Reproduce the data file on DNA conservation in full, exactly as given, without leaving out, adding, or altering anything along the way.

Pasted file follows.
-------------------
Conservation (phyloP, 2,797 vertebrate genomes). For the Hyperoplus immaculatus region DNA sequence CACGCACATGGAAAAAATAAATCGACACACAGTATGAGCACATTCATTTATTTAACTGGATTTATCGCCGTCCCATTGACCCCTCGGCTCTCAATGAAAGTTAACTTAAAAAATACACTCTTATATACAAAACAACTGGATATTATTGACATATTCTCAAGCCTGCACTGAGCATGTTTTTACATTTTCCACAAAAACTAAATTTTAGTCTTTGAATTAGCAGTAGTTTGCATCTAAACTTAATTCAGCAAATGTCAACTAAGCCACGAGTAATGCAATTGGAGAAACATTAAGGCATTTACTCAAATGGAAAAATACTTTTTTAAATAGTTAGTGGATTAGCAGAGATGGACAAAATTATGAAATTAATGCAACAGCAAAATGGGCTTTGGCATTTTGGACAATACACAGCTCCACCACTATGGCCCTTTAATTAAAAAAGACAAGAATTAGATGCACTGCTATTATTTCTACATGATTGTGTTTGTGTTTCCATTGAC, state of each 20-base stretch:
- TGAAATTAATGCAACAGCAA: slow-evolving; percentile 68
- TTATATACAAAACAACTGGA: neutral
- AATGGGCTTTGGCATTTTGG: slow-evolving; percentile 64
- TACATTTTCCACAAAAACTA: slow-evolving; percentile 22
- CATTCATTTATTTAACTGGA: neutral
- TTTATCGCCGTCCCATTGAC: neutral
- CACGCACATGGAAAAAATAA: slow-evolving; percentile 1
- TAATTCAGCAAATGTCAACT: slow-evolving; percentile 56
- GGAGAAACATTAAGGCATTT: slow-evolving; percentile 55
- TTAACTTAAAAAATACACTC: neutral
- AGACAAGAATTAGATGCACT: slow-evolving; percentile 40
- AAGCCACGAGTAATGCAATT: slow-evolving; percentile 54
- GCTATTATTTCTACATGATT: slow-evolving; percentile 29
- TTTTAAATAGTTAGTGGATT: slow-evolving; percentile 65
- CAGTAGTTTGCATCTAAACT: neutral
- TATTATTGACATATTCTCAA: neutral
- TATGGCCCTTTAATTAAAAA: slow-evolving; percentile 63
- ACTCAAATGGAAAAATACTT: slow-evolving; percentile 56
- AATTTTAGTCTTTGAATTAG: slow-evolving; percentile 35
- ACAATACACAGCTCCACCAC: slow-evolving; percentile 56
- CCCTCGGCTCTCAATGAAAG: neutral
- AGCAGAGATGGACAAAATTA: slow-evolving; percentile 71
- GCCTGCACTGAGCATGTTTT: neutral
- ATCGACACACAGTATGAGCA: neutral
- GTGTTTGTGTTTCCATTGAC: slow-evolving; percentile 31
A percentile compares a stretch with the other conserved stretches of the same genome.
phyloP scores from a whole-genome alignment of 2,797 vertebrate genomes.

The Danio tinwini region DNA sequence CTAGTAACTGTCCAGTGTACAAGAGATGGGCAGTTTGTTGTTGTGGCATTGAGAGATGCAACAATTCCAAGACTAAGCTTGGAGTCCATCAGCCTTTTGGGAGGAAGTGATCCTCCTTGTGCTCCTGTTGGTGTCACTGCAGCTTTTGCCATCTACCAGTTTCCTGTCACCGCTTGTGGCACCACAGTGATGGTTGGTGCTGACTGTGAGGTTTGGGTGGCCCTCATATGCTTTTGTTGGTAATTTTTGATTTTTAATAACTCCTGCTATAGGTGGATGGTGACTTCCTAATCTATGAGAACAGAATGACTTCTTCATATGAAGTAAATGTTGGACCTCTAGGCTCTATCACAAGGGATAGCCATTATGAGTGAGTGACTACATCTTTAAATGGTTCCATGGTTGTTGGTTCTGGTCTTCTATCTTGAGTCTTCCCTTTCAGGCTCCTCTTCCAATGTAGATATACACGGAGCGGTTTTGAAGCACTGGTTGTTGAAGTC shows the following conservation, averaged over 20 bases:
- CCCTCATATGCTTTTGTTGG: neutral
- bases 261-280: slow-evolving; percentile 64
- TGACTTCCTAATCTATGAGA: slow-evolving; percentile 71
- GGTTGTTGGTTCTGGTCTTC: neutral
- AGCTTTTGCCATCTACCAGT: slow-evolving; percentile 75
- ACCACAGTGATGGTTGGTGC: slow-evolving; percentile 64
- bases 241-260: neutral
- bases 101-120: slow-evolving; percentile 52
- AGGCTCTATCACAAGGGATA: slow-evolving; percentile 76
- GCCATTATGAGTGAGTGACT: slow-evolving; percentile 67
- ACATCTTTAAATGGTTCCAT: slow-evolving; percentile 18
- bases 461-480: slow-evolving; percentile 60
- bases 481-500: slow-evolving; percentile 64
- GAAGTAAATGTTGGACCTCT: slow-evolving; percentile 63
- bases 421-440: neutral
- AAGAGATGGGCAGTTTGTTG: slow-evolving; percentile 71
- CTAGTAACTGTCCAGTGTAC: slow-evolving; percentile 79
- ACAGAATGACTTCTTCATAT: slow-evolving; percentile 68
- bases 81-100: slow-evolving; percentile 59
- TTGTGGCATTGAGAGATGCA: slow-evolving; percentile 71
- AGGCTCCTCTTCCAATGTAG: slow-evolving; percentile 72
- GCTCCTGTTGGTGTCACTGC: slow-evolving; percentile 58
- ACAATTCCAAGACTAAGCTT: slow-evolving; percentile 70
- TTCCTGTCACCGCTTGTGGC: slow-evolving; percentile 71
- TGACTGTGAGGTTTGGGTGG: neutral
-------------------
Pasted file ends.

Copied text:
Conservation (phyloP, 2,797 vertebrate genomes). For the Hyperoplus immaculatus region DNA sequence CACGCACATGGAAAAAATAAATCGACACACAGTATGAGCACATTCATTTATTTAACTGGATTTATCGCCGTCCCATTGACCCCTCGGCTCTCAATGAAAGTTAACTTAAAAAATACACTCTTATATACAAAACAACTGGATATTATTGACATATTCTCAAGCCTGCACTGAGCATGTTTTTACATTTTCCACAAAAACTAAATTTTAGTCTTTGAATTAGCAGTAGTTTGCATCTAAACTTAATTCAGCAAATGTCAACTAAGCCACGAGTAATGCAATTGGAGAAACATTAAGGCATTTACTCAAATGGAAAAATACTTTTTTAAATAGTTAGTGGATTAGCAGAGATGGACAAAATTATGAAATTAATGCAACAGCAAAATGGGCTTTGGCATTTTGGACAATACACAGCTCCACCACTATGGCCCTTTAATTAAAAAAGACAAGAATTAGATGCACTGCTATTATTTCTACATGATTGTGTTTGTGTTTCCATTGAC, state of each 20-base stretch:
- TGAAATTAATGCAACAGCAA: slow-evolving; percentile 68
- TTATATACAAAACAACTGGA: neutral
- AATGGGCTTTGGCATTTTGG: slow-evolving; percentile 64
- TACATTTTCCACAAAAACTA: slow-evolving; percentile 22
- CATTCATTTATTTAACTGGA: neutral
- TTTATCGCCGTCCCATTGAC: neutral
- CACGCACATGGAAAAAATAA: slow-evolving; percentile 1
- TAATTCAGCAAATGTCAACT: slow-evolving; percentile 56
- GGAGAAACATTAAGGCATTT: slow-evolving; percentile 55
- TTAACTTAAAAAATACACTC: neutral
- AGACAAGAATTAGATGCACT: slow-evolving; percentile 40
- AAGCCACGAGTAATGCAATT: slow-evolving; percentile 54
- GCTATTATTTCTACATGATT: slow-evolving; percentile 29
- TTTTAAATAGTTAGTGGATT: slow-evolving; percentile 65
- CAGTAGTTTGCATCTAAACT: neutral
- TATTATTGACATATTCTCAA: neutral
- TATGGCCCTTTAATTAAAAA: slow-evolving; percentile 63
- ACTCAAATGGAAAAATACTT: slow-evolving; percentile 56
- AATTTTAGTCTTTGAATTAG: slow-evolving; percentile 35
- ACAATACACAGCTCCACCAC: slow-evolving; percentile 56
- CCCTCGGCTCTCAATGAAAG: neutral
- AGCAGAGATGGACAAAATTA: slow-evolving; percentile 71
- GCCTGCACTGAGCATGTTTT: neutral
- ATCGACACACAGTATGAGCA: neutral
- GTGTTTGTGTTTCCATTGAC: slow-evolving; percentile 31
A percentile compares a stretch with the other conserved stretches of the same genome.
phyloP scores from a whole-genome alignment of 2,797 vertebrate genomes.

The Danio tinwini region DNA sequence CTAGTAACTGTCCAGTGTACAAGAGATGGGCAGTTTGTTGTTGTGGCATTGAGAGATGCAACAATTCCAAGACTAAGCTTGGAGTCCATCAGCCTTTTGGGAGGAAGTGATCCTCCTTGTGCTCCTGTTGGTGTCACTGCAGCTTTTGCCATCTACCAGTTTCCTGTCACCGCTTGTGGCACCACAGTGATGGTTGGTGCTGACTGTGAGGTTTGGGTGGCCCTCATATGCTTTTGTTGGTAATTTTTGATTTTTAATAACTCCTGCTATAGGTGGATGGTGACTTCCTAATCTATGAGAACAGAATGACTTCTTCATATGAAGTAAATGTTGGACCTCTAGGCTCTATCACAAGGGATAGCCATTATGAGTGAGTGACTACATCTTTAAATGGTTCCATGGTTGTTGGTTCTGGTCTTCTATCTTGAGTCTTCCCTTTCAGGCTCCTCTTCCAATGTAGATATACACGGAGCGGTTTTGAAGCACTGGTTGTTGAAGTC shows the following conservation, averaged over 20 bases:
- CCCTCATATGCTTTTGTTGG: neutral
- bases 261-280: slow-evolving; percentile 64
- TGACTTCCTAATCTATGAGA: slow-evolving; percentile 71
- GGTTGTTGGTTCTGGTCTTC: neutral
- AGCTTTTGCCATCTACCAGT: slow-evolving; percentile 75
- ACCACAGTGATGGTTGGTGC: slow-evolving; percentile 64
- bases 241-260: neutral
- bases 101-120: slow-evolving; percentile 52
- AGGCTCTATCACAAGGGATA: slow-evolving; percentile 76
- GCCATTATGAGTGAGTGACT: slow-evolving; percentile 67
- ACATCTTTAAATGGTTCCAT: slow-evolving; percentile 18
- bases 461-480: slow-evolving; percentile 60
- bases 481-500: slow-evolving; percentile 64
- GAAGTAAATGTTGGACCTCT: slow-evolving; percentile 63
- bases 421-440: neutral
- AAGAGATGGGCAGTTTGTTG: slow-evolving; percentile 71
- CTAGTAACTGTCCAGTGTAC: slow-evolving; percentile 79
- ACAGAATGACTTCTTCATAT: slow-evolving; percentile 68
- bases 81-100: slow-evolving; percentile 59
- TTGTGGCATTGAGAGATGCA: slow-evolving; percentile 71
- AGGCTCCTCTTCCAATGTAG: slow-evolving; percentile 72
- GCTCCTGTTGGTGTCACTGC: slow-evolving; percentile 58
- ACAATTCCAAGACTAAGCTT: slow-evolving; percentile 70
- TTCCTGTCACCGCTTGTGGC: slow-evolving; percentile 71
- TGACTGTGAGGTTTGGGTGG: neutral